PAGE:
The Senate Commerce Committee is taking a look at privacy issues surrounding online advertising, and I'll be testifying at their hearing this morning about Google's own privacy practices. Although the focus of the hearing is likely to be on the emerging issue of ad targeting at the Internet Service Provider (ISP) level, I'm looking forward to talking about Google's commitment to protecting the privacy of our users.

The most important point I plan to make to the committee is this: Google makes privacy a priority because our business depends on it. If our users are uncomfortable with how we manage their personal information, they are only one click away from switching to a competitor’s services.

As part of my testimony, I'll be offering a few policy and technology recommendations, for both the private sector and government:
  • First, Google supports the passage of a comprehensive federal privacy law that would enhance consumer trust and protections; establish a uniform framework for privacy; and put penalties in place to punish and dissuade bad actors;
  • Second, we have participated in the Federal Trade Commission’s efforts to develop principles relating to online privacy and behavioral advertising, and our hope is that revised principles will be adopted widely by the online advertising industry;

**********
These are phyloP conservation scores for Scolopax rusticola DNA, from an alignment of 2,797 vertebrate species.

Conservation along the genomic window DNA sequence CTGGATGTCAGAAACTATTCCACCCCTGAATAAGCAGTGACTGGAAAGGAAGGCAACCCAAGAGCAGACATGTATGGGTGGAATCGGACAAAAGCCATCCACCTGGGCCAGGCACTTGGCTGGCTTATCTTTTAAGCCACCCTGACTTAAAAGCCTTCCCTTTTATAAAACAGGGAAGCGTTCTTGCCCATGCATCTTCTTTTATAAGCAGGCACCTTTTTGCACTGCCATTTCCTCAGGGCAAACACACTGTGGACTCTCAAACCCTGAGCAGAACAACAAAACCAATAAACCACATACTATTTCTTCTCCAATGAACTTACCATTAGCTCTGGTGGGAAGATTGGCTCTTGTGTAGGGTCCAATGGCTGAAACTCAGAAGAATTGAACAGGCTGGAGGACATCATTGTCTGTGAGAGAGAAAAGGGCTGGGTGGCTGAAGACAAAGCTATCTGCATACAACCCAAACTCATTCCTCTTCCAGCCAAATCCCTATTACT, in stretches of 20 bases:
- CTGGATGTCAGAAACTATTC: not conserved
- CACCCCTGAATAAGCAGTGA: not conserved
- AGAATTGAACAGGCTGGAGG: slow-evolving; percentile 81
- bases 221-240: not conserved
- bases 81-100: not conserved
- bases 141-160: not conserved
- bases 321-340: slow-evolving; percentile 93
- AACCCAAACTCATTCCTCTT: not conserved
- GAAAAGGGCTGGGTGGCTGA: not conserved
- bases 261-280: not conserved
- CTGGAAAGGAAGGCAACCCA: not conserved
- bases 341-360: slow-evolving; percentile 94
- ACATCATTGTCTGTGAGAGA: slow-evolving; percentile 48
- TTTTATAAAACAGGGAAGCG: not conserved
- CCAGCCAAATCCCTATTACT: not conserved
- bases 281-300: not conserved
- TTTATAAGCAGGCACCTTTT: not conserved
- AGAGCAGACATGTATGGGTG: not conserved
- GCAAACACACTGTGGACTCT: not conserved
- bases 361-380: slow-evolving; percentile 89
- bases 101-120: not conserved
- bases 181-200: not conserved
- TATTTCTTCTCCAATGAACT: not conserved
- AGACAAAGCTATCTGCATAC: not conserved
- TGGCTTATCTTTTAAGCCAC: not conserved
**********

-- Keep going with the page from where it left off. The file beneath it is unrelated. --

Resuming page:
• Third, we believe that the private sector and government should provide more education for consumers about what kinds of personal information are collected by websites, how such data is used, and what steps they can take to better protect their privacy. Too often, web site operators view their online privacy policy as the beginning and end of their privacy obligations;
  • And finally, we believe that industry should provide greater labeling of online display ads -- as we currently do with text ads -- and give consumers mechanisms to opt out of behaviorally targeted advertising.
UPDATE: Check out video below of Jane's testimony.